Nebraska filmmaker raises issue with screening plans

Published Tuesday April 7, 2009

OMAHA, Neb. – A documentary filmmaker said Tuesday he was facing another roadblock in an effort to bring light to the troubles tied to beer sales to American Indians in the northwest Nebraska village of Whiteclay.

Mark Vasina, director and producer of “The Battle for Whiteclay”, said Western Nebraska Community College canceled three screenings of the film next week, citing state accountability and disclosure rules.

“You can’t discuss public policy at a university because you might be talking about a law change?” Vasina said. “That’s laughable.”

But a college spokeswoman late Tuesday denied they canceled the screenings, called the situation a misunderstanding and said they plan to show the film next Tuesday at Scottsbluff and Sidney campuses.

The Pine Ridge Indian Reservation is home to one of the poorest, most alcohol-ravaged populations in the country. The 5,000-square mile reservation is home to about 15,000 Oglala Sioux, and alcohol is banned on the land.

So residents of the reservation drive to Whiteclay and buy thousands of cans of beer every day. Problems in the area – where people are often passed out drunk on the sidewalks or begging for beer money – have been the subject of finger-pointing for decades.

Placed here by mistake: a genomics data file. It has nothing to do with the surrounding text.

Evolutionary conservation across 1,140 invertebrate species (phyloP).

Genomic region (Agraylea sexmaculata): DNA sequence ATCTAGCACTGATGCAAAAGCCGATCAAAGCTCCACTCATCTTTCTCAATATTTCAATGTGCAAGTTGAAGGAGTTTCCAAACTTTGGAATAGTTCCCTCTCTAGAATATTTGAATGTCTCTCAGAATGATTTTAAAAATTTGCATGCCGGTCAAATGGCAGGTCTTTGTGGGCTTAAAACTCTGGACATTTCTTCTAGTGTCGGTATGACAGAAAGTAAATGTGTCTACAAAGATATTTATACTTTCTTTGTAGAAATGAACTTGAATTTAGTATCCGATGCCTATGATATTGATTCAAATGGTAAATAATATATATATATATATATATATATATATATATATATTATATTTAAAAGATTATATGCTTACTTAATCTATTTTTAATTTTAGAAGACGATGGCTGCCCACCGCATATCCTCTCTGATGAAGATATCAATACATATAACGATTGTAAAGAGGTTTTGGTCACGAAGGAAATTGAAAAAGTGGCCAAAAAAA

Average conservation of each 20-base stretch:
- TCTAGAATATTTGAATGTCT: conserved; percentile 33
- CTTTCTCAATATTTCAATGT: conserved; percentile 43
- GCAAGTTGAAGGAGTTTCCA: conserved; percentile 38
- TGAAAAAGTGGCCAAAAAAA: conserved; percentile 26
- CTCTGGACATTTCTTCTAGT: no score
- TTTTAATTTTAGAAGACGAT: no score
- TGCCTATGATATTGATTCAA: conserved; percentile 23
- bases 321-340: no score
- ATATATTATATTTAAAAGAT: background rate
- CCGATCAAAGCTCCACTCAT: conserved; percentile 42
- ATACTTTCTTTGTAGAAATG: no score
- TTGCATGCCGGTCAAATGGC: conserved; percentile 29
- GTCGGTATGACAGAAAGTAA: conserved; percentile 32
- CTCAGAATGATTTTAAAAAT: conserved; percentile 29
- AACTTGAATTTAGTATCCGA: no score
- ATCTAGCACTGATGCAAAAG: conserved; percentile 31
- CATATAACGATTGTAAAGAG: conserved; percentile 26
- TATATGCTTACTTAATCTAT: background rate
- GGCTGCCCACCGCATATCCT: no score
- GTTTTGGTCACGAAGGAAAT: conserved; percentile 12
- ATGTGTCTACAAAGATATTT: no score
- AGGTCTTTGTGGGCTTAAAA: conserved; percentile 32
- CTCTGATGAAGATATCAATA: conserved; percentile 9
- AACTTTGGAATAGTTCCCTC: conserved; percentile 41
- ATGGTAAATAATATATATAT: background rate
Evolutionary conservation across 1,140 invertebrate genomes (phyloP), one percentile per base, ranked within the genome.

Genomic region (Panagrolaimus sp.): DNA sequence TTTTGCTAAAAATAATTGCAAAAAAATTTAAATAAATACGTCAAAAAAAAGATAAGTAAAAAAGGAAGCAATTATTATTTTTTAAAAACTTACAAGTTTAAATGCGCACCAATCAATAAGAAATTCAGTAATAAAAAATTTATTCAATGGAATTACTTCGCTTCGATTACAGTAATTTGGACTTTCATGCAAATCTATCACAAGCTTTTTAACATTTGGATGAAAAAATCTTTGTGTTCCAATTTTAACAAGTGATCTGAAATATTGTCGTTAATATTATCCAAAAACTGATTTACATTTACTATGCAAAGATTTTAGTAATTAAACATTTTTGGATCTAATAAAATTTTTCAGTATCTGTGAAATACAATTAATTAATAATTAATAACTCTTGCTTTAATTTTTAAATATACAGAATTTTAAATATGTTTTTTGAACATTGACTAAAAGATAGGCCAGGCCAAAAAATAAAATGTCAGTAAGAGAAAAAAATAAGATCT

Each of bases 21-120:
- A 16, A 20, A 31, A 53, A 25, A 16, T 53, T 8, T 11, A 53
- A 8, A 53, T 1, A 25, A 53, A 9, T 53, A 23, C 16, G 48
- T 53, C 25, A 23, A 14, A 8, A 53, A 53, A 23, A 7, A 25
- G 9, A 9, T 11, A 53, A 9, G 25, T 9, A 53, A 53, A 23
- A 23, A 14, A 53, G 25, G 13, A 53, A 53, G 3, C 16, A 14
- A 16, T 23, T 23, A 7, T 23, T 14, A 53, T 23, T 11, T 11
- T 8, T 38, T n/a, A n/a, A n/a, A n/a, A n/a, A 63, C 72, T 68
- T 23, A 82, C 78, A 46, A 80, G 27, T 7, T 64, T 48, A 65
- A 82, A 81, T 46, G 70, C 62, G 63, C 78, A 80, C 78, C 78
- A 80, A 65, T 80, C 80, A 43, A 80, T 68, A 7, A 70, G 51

Vasina said an official with Western Nebraska Community College told him showing the film would put the school in violation of the state’s Accountability and Disclosure Act because the film discusses public policy and public resources would be used for the screening.

The film documents life in Whiteclay, including what Vasina describes as the state’s failure to curb liquor sales to residents of the reservation. Several legislative attempts to give the state Liquor Commission more leeway in deciding whether to grant or renew liquor licenses have failed in recent years.

Mindy Burbach, a college spokeswoman, said officials did tell Vasina that the screenings might have to wait until this fall. But after screening the film, the college moved forward with plans to show it, she said.

Frank Daley, executive director of the state Accountability and Disclosure Commission, said he saw no provision in the act preventing the screening or discussion.

Public resources can’t be used to pay to support or oppose a candidate or a ballot question.

“All that was said was we have to be careful … if it’s promoting a ballot issue, we can’t use public funds to support it,” Burbach said. “We knew nothing about the film. We were looking into it.”


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